It is worth noting here that this is not the first time that a militarized approach has been taken to stop illicit mining in Ghana. Military actions have always been a part of the strategies of the government to halt illegal mining activities [70]. However, the military strategy, as well as other approaches, such as simplifying the licensing process and provision of alternative livelihood opportunities for illegal miners, have all failed to put an end to illegal mining operations. The government has historically prescribed technocratic solutions, often involving state institutions and actors to stop illicit small-scale mining, without paying attention to the fact that the sector is controlled formally by the Ministry of Lands and Natural Resources and the Minerals Commission, and informally by the customary land institutions. Given the constitutional mandate that the two arenas must coordinate in natural resource governance, the continued institutional disconnect, as the foregoing evidence suggests, breeds conflict, tensions, and maneuvering, further promoting illegality and uncertainty in the industry.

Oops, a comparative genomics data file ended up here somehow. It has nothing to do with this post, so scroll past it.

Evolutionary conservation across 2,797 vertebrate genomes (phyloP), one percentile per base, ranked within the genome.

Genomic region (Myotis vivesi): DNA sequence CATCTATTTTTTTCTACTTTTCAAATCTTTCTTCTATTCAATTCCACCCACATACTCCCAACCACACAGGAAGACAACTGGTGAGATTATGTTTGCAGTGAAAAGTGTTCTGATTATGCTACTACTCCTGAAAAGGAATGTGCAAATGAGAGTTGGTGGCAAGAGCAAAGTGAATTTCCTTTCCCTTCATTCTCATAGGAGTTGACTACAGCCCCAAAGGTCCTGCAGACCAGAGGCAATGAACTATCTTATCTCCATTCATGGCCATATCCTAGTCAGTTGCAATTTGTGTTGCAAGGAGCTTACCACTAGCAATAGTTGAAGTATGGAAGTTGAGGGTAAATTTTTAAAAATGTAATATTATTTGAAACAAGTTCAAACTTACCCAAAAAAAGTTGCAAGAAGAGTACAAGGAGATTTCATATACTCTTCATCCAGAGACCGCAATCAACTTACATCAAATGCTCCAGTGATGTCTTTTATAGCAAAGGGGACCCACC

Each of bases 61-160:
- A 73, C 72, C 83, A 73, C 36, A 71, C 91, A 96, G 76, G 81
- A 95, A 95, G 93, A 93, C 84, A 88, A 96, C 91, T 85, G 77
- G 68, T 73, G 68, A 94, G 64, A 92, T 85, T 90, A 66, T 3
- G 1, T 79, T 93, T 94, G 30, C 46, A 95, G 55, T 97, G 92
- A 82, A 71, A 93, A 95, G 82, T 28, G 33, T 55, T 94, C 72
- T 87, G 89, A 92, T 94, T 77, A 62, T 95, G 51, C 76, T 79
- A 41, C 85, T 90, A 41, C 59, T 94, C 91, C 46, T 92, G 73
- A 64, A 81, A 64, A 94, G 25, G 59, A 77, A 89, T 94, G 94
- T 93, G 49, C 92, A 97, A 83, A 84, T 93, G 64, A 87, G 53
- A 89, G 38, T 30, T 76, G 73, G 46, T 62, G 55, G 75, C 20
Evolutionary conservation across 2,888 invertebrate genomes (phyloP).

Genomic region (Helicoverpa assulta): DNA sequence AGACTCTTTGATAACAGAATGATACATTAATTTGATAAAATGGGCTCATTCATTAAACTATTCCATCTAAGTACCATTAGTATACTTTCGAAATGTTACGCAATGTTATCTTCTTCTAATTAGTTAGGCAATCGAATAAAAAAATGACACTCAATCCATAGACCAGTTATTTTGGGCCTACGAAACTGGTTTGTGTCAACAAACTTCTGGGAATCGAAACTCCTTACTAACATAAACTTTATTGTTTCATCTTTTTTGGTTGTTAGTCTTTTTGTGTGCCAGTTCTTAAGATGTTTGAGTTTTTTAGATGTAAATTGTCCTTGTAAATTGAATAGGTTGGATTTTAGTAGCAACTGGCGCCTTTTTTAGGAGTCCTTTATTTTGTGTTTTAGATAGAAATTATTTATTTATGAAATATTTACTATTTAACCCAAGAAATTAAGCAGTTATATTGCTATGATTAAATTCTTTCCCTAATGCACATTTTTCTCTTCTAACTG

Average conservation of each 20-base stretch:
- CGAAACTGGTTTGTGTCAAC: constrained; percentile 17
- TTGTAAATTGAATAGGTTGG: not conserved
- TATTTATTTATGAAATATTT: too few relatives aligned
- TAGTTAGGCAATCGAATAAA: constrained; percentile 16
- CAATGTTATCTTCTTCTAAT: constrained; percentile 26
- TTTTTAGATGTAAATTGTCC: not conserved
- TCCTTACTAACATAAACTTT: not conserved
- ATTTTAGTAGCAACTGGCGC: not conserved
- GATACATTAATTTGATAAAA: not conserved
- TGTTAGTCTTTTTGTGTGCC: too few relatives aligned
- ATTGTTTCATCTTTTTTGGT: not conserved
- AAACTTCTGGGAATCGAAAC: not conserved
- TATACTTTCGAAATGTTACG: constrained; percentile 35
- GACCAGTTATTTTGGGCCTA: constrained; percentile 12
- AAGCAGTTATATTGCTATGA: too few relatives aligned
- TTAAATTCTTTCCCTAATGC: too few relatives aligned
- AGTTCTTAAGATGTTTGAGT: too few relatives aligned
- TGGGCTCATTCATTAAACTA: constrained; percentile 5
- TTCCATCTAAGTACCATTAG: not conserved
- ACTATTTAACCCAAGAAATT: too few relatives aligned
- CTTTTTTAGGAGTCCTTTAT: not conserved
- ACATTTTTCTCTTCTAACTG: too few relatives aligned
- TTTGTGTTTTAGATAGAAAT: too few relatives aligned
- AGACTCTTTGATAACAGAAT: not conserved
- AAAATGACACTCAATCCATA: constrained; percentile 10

Based on our findings and analysis, we propose the following policy recommendations to strengthen the connection between the so-called formal and informal institutions to perform their designated functions. First, an autonomous, vibrant and robust civil society should participate in the design, formulation, and implementation of mining policy at all levels: national, regional, and local. The civil society must have the capacity to ensure transparency and monitoring, and to put pressure on all stakeholders to play by the rules. It must work in tandem with other parastatal institutions to play an oversight role in regulating the mining industry. To prevent civil society from being just another added institutional arena, its key role must be to help deepen institutional development, including working to strengthen coordination among the institutions involved in the mining industry, particularly between the Minerals Commission and the Ministry of Lands and Natural Resources, and the chieftaincies and customary land institutions. Second, the state must show guarded enthusiasm for Chinese engagement, in that China’s recourse to an undemocratic approach to operating businesses in the country (and elsewhere, such as South America and other African countries) has a tendency to stifle Ghana’s institutional development. Chinese mining organizations and individuals have failed to adhere to the mining laws. Here, negotiating directly with individuals, local elites, and chiefs without recourse to the established mining rules has the tendency to weaken national, regional, and local institutions’ resource governance coordination efforts that are essential in regulating mining activities cf. [31]. In addition, chiefs and other customary representatives must also be regular actors in state institutions in charge of lands and natural resources. Customary actors should not only be informed or consulted but must be integral to all mining transactions. The foregoing discussion indicates that traditional institutions and actors are only informed of the licensing process after endorsement by the Ministry of Lands and Natural Resources and the Minerals Commission. This pushes customary and local actors to also exercise their agency, by engaging in separate negotiations, e.g., between chiefs and miners at the local level, which is unlawful. Moreover, as chiefs and other customary landowners feel marginalized in the licensing process, they often abandon their role as monitors of mining activities, leaving only the state security forces, who generally know very little about the local terrain, and thus cannot effectively address the illegality without local support.